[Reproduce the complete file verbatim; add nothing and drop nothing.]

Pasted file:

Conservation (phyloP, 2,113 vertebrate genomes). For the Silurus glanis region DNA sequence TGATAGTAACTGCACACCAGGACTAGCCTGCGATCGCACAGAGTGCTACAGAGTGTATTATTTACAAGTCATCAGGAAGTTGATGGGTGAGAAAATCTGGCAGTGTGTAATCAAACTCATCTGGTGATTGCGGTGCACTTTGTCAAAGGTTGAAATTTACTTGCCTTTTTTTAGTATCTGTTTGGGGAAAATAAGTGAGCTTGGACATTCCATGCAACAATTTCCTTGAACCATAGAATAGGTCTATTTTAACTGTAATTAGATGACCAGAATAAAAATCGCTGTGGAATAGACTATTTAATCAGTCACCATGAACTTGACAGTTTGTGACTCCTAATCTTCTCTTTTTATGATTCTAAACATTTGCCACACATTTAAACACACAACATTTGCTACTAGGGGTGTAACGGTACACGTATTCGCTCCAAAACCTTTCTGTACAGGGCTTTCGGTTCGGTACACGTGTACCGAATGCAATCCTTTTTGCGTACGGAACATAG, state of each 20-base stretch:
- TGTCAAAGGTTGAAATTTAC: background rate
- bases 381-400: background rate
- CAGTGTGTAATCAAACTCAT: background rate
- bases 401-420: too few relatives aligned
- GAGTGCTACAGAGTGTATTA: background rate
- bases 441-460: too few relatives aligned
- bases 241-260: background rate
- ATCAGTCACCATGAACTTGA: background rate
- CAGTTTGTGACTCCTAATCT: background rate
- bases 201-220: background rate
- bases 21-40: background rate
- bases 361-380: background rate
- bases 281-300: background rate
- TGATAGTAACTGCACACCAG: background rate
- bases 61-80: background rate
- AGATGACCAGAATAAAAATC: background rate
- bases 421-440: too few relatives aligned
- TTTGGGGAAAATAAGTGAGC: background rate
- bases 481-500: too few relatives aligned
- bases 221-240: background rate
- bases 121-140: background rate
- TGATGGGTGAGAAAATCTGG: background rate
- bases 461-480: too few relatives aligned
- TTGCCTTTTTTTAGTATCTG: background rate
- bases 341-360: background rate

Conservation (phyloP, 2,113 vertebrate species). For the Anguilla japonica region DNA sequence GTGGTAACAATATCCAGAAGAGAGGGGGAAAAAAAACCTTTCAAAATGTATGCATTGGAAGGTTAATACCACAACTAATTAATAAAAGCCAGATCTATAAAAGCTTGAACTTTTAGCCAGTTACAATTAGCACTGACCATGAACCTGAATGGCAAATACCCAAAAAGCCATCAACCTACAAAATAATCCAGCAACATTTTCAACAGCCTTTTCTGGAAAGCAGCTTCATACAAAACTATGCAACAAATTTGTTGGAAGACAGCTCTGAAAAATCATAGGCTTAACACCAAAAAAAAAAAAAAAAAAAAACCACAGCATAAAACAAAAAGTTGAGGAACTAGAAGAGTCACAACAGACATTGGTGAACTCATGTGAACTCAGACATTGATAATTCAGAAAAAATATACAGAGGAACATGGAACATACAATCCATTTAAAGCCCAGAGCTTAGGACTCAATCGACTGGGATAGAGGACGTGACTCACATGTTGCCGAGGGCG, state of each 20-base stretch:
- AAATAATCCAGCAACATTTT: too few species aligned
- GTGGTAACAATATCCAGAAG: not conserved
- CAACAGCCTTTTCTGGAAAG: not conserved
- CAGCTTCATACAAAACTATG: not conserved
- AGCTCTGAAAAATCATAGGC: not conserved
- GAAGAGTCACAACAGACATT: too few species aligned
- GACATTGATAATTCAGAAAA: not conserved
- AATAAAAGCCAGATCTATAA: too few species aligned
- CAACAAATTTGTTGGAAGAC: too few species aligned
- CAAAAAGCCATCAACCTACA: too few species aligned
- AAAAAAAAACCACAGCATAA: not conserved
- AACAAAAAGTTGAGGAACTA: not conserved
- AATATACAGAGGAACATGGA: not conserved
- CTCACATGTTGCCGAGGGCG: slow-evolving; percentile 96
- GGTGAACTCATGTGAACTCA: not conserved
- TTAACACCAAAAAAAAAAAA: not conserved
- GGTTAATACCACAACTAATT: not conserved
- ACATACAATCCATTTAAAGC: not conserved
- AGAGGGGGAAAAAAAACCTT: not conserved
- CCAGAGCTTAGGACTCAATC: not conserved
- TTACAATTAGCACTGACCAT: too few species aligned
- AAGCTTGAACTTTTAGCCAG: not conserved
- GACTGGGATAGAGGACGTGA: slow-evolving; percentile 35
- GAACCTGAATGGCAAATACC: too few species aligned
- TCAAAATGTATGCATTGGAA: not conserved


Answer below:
Conservation (phyloP, 2,113 vertebrate genomes). For the Silurus glanis region DNA sequence TGATAGTAACTGCACACCAGGACTAGCCTGCGATCGCACAGAGTGCTACAGAGTGTATTATTTACAAGTCATCAGGAAGTTGATGGGTGAGAAAATCTGGCAGTGTGTAATCAAACTCATCTGGTGATTGCGGTGCACTTTGTCAAAGGTTGAAATTTACTTGCCTTTTTTTAGTATCTGTTTGGGGAAAATAAGTGAGCTTGGACATTCCATGCAACAATTTCCTTGAACCATAGAATAGGTCTATTTTAACTGTAATTAGATGACCAGAATAAAAATCGCTGTGGAATAGACTATTTAATCAGTCACCATGAACTTGACAGTTTGTGACTCCTAATCTTCTCTTTTTATGATTCTAAACATTTGCCACACATTTAAACACACAACATTTGCTACTAGGGGTGTAACGGTACACGTATTCGCTCCAAAACCTTTCTGTACAGGGCTTTCGGTTCGGTACACGTGTACCGAATGCAATCCTTTTTGCGTACGGAACATAG, state of each 20-base stretch:
- TGTCAAAGGTTGAAATTTAC: background rate
- bases 381-400: background rate
- CAGTGTGTAATCAAACTCAT: background rate
- bases 401-420: too few relatives aligned
- GAGTGCTACAGAGTGTATTA: background rate
- bases 441-460: too few relatives aligned
- bases 241-260: background rate
- ATCAGTCACCATGAACTTGA: background rate
- CAGTTTGTGACTCCTAATCT: background rate
- bases 201-220: background rate
- bases 21-40: background rate
- bases 361-380: background rate
- bases 281-300: background rate
- TGATAGTAACTGCACACCAG: background rate
- bases 61-80: background rate
- AGATGACCAGAATAAAAATC: background rate
- bases 421-440: too few relatives aligned
- TTTGGGGAAAATAAGTGAGC: background rate
- bases 481-500: too few relatives aligned
- bases 221-240: background rate
- bases 121-140: background rate
- TGATGGGTGAGAAAATCTGG: background rate
- bases 461-480: too few relatives aligned
- TTGCCTTTTTTTAGTATCTG: background rate
- bases 341-360: background rate

Conservation (phyloP, 2,113 vertebrate species). For the Anguilla japonica region DNA sequence GTGGTAACAATATCCAGAAGAGAGGGGGAAAAAAAACCTTTCAAAATGTATGCATTGGAAGGTTAATACCACAACTAATTAATAAAAGCCAGATCTATAAAAGCTTGAACTTTTAGCCAGTTACAATTAGCACTGACCATGAACCTGAATGGCAAATACCCAAAAAGCCATCAACCTACAAAATAATCCAGCAACATTTTCAACAGCCTTTTCTGGAAAGCAGCTTCATACAAAACTATGCAACAAATTTGTTGGAAGACAGCTCTGAAAAATCATAGGCTTAACACCAAAAAAAAAAAAAAAAAAAAACCACAGCATAAAACAAAAAGTTGAGGAACTAGAAGAGTCACAACAGACATTGGTGAACTCATGTGAACTCAGACATTGATAATTCAGAAAAAATATACAGAGGAACATGGAACATACAATCCATTTAAAGCCCAGAGCTTAGGACTCAATCGACTGGGATAGAGGACGTGACTCACATGTTGCCGAGGGCG, state of each 20-base stretch:
- AAATAATCCAGCAACATTTT: too few species aligned
- GTGGTAACAATATCCAGAAG: not conserved
- CAACAGCCTTTTCTGGAAAG: not conserved
- CAGCTTCATACAAAACTATG: not conserved
- AGCTCTGAAAAATCATAGGC: not conserved
- GAAGAGTCACAACAGACATT: too few species aligned
- GACATTGATAATTCAGAAAA: not conserved
- AATAAAAGCCAGATCTATAA: too few species aligned
- CAACAAATTTGTTGGAAGAC: too few species aligned
- CAAAAAGCCATCAACCTACA: too few species aligned
- AAAAAAAAACCACAGCATAA: not conserved
- AACAAAAAGTTGAGGAACTA: not conserved
- AATATACAGAGGAACATGGA: not conserved
- CTCACATGTTGCCGAGGGCG: slow-evolving; percentile 96
- GGTGAACTCATGTGAACTCA: not conserved
- TTAACACCAAAAAAAAAAAA: not conserved
- GGTTAATACCACAACTAATT: not conserved
- ACATACAATCCATTTAAAGC: not conserved
- AGAGGGGGAAAAAAAACCTT: not conserved
- CCAGAGCTTAGGACTCAATC: not conserved
- TTACAATTAGCACTGACCAT: too few species aligned
- AAGCTTGAACTTTTAGCCAG: not conserved
- GACTGGGATAGAGGACGTGA: slow-evolving; percentile 35
- GAACCTGAATGGCAAATACC: too few species aligned
- TCAAAATGTATGCATTGGAA: not conserved